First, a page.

Twitter Conversation Today

21 Comments on “Twitter Conversation Today

        • It’s always possible to find extreme examples. I’m thinking more like Singapore or Ireland.

          But even these two demonstrate the fact that despite people’s best intentions and efforts, fallen human beings can always be counted on to abuse power and to commit and cover up sin.

          But I’m interested in the general principle – I mean, we have laws to punish behaviour like murder or theft that we believe is detrimental to society. Can the principle not be extended?

          Just being a Devil’s advocate….

          • Well, perhaps trying to identify girly behaviour in boys or tomboyish behaviour in girls may seem harmless enough but once you have pointed out the kid in question, then what? Shame them and point the finger? Send them for some reparative therapy? Or something else?

              • Speaking as one who was horribly bullied at school mostly because I hated games and was publicly shamed as “lacking team spirit” by my housemaster I don’t think there was anything I could have done. It was who I was. I would have been mortified if anyone had talked to me about sexuality and at that age would have denied utterly anything suggesting I felt ss attraction. Childhood was a nightmare because I heard parents, teachers and others making casual remarks that I knew deep down applied to me, and, I thought, would make them hate me if they knew the truth. My own father once said to me when we were visiting Beaulieu Abbey “You know who lives here, don’t you? His Filthiness Lord Montagu”. Lord Montagu had been sent to prison for having gay sex. It look me years to come to terms and finally come out, on the way fleeing to a monastic vocation for a few years. That was the one place no one asked about when you were going to get a girlfriend. The Church gave a place for people such as me and I can tell you from experience that monasteries are full of non-actiing gay men who keep their vows, whether the Pope pretends otherwise or not.

                • I’ve very sorry to hear about that Tom. Those who pine after the supposed prelapsarian days before the repeal of Section 28 should bear in mind that it was not just youthful afficianados of “homosexual practice” who were brutalised by psychotic bullying, but anyone who engaged in non gender stereotypical behaviour (such as preferring books to sports). An irony now is that evangelical churches, supposedly holding fast against homosexualisation, are of by and for weepy, huggy, middle class males pretending to be fratboy toughguys (Mark Driscoll is a ‘good’ example of the phenomena); the results, alas, is often Nixon-esque overcompensation.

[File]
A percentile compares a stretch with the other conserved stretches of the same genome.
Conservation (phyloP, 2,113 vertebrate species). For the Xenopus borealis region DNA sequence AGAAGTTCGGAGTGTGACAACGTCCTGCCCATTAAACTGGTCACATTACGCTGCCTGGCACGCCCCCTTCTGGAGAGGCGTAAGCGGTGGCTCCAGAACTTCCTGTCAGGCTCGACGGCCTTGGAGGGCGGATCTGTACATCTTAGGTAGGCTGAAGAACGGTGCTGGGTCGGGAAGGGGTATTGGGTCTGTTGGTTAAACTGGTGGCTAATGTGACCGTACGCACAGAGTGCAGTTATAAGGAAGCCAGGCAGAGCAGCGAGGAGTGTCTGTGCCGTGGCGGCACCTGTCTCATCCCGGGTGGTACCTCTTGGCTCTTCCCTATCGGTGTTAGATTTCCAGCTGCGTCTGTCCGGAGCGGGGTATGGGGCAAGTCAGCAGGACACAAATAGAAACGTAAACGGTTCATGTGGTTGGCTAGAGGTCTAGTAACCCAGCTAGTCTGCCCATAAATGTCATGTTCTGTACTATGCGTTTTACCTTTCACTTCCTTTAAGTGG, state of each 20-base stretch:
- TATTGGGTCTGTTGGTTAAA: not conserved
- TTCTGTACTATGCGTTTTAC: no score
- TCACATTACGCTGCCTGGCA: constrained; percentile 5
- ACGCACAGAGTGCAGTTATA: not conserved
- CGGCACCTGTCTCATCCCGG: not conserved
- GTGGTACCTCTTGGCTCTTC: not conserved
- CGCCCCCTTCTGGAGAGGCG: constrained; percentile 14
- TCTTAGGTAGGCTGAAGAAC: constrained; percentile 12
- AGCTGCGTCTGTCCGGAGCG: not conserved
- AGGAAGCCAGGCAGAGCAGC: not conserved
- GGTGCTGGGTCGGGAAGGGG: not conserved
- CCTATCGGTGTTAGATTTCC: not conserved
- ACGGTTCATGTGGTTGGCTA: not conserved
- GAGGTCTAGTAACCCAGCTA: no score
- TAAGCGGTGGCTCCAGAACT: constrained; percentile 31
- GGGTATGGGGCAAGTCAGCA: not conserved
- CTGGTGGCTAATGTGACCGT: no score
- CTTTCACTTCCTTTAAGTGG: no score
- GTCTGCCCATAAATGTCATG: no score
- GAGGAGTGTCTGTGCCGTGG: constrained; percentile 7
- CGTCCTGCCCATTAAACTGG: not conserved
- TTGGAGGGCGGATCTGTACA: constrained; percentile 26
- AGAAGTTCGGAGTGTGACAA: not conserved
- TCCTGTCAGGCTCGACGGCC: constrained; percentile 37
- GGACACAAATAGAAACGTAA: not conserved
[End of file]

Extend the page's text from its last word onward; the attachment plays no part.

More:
• Thanks Ryan. I certainly feel strengthened and empowered now that I have owned up to my true self and refused to accept the estimation of people like King George V (who famously once said “Good, God, I thought such men shot themselves”) and the proSection28ists. This is where Dan Savage’s It Gets Better Campaign is so important. The message needs to be got out to young people but with the internet and a more open society the genii is out of the bottle however much regressive and oppressive forces may huff and puff and send their postcards against any progressive measure. Unfortunately the major religions, particularly the monotheistic ones have found themselves on the wrong side of history. Only by turning back to a new Dark Ages will such voices silence the truth – I mean the truth that really DOES make you free – but they won’t stop at gay people if they ever succeed. Every other hard-one freedom would be in the sights of the new religiofascistopuritanism. Yes, I say blow you to Mark Driscoll – and he can take the USA meaning for all I care….

                    Incidentally, did you see a very interesting series of interviews between the Chief Rabbi, Jonathan Sacks and three atheistic scientists, Susan Green field, Jim Al-Khalili and Richard Dawkins? I think you can still get it on iPlayer.

                  • Ryan and Fiddles Sticks, don’t misunderstand me.The Catholic Church once gave a safe haven for gay men (those with no vocation for heterosex) unlike the first Protestants who had no way of dealing very kindly with singleness, but it was really a honey-trap to keep men in the closet and deny their sexuality. But don’t be too complacent, “sodomy” – whatever that meant, was still one of the Four SIns Crying to Heaven for Vengeance according to the Penny Catechism. Mark Jordan has documented the construction of the so-called “sin of sodomy” in his magisterial book “The Invention of Sodomy in Christian Theology “. The Church still tolerates those who hide their sexuality – the egodystonic – but once you become comfortable with it – egosyntonic – people like Ratzinger and O’Brien want you out. There was a brief moment following Vatican II when Quest, a movement of gay Catholics had talks with the hierarchy in this country.